Stereographs – Nineteenth Century 3D Images
Over a century before 3D computer-generated movies and virtual reality simulations, 19th Century viewers could look at photographs through a device known as a stereoscope and watch flat, two-dimensional images magically become three-dimensional.
Stereoscopes merged two slightly different prints of the same image positioned side by side – one for the left eye and one for the right – to give the illusion of a three-dimensional picture.
Early photographers produced stereo pairs by taking one shot and then moving the camera several inches to the right or left to photograph the second image of the same scene. By 1862, Dallmeyer produced a sliding box stereoscopic camera. The single lens was mounted on a sliding panel that could be positioned to take two exposures to produce stereo pairs. The camera lens was typically positioned about two and half inches apart – the distance between human eyes.
In 1850 Sir William Brewster invented the lenticular stereoscope, an enclosed box with two lens mounted on the top. The viewer looked through the lens and saw a 3D image on the floor of the box interior.
American writer and physician Oliver Wendell Holmes, Sr. invented a hand-held viewer in 1861 that helped popularize stereographs. Stereo images were so fashionable in the United States that promoters claimed there was a stereoscope in every parlor. The dual image cards were sold door-to-door, through mail-order catalogs and in local drug stores.
Holmes described the experience: “The first effect of looking at a good photograph through the stereoscope is a surprise such as no painting ever produced. The mind feels its way into the very depths of the picture.”
The Heyday of the Stereoscope
Stereographs appealed to the middle class as a form of entertainment and self-improvement. Families could peruse stereo cards of famous sights from the Grand Tour as an affordable substitute to actual travel. Stereographs were also widely used in public schools to teach geography and natural history.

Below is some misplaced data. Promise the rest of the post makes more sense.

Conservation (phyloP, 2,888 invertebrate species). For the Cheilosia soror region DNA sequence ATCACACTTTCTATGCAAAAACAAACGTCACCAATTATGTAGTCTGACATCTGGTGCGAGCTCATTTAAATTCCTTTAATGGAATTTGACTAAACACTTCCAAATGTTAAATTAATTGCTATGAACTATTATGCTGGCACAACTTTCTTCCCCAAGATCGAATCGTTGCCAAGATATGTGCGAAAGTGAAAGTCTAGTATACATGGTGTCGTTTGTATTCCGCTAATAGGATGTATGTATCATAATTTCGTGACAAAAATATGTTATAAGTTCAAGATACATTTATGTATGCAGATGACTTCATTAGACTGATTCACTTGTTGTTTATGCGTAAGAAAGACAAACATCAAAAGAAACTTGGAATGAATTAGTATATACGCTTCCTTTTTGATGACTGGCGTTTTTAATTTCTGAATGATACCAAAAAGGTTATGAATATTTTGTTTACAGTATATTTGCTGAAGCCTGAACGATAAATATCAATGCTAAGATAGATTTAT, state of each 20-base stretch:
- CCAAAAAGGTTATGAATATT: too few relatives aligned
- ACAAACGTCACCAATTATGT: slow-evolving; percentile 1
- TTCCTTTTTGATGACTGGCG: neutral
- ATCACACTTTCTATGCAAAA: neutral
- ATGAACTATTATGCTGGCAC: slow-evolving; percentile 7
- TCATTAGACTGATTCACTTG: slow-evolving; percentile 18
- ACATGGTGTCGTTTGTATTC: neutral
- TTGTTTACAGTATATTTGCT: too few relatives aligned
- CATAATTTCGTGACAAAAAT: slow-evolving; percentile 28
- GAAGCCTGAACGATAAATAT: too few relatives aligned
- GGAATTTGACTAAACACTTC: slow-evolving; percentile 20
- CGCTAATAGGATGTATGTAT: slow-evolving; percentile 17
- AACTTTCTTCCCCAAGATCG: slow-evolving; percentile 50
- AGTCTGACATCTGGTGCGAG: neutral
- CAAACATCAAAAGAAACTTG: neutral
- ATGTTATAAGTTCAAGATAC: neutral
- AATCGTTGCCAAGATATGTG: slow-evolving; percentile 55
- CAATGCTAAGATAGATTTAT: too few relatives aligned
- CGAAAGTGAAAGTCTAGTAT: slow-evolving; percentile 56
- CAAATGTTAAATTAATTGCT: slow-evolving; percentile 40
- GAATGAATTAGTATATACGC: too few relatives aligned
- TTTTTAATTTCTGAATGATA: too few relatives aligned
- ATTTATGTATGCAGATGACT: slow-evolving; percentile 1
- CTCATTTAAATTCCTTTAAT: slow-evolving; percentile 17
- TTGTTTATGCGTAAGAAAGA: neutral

The popularity of stereographs peaked from the 1880 to the 1910; millions of stereo cards were produced during the heyday of the medium. Series of images showcased a variety of subjects: scenic views of the world, portraits of celebrities, wars and disasters.
A Resurgence of Stereo Images
Stereographs were eclipsed by moving pictures in the 1920s. However, 3D imagery saw a resurgence beginning in the 1940s. In 1939, William Gruber and Harold Graves invented the View-Master, a viewer for stereo color film images. The early 1950s has been called the golden era of classic 3D movies. LIFE magazine ran an iconic image of a theatre full of moviegoers wearing 3D glasses in its December 15, 1952 issue.Three-dimensional imagery continues to be popular in mass entertainment and is useful in scientific applications as well. In the 1980s, huge IMAX theatres took the 3D film experience to a new level. James Cameron’s 3D animated feature film Avatar was nominated for the 2010 Academy Award for Best Picture. NASA uses special camera systems in its Mars rovers to produce 3D images, allowing scientists to more easily interpret distances on the surface of our neighboring planet.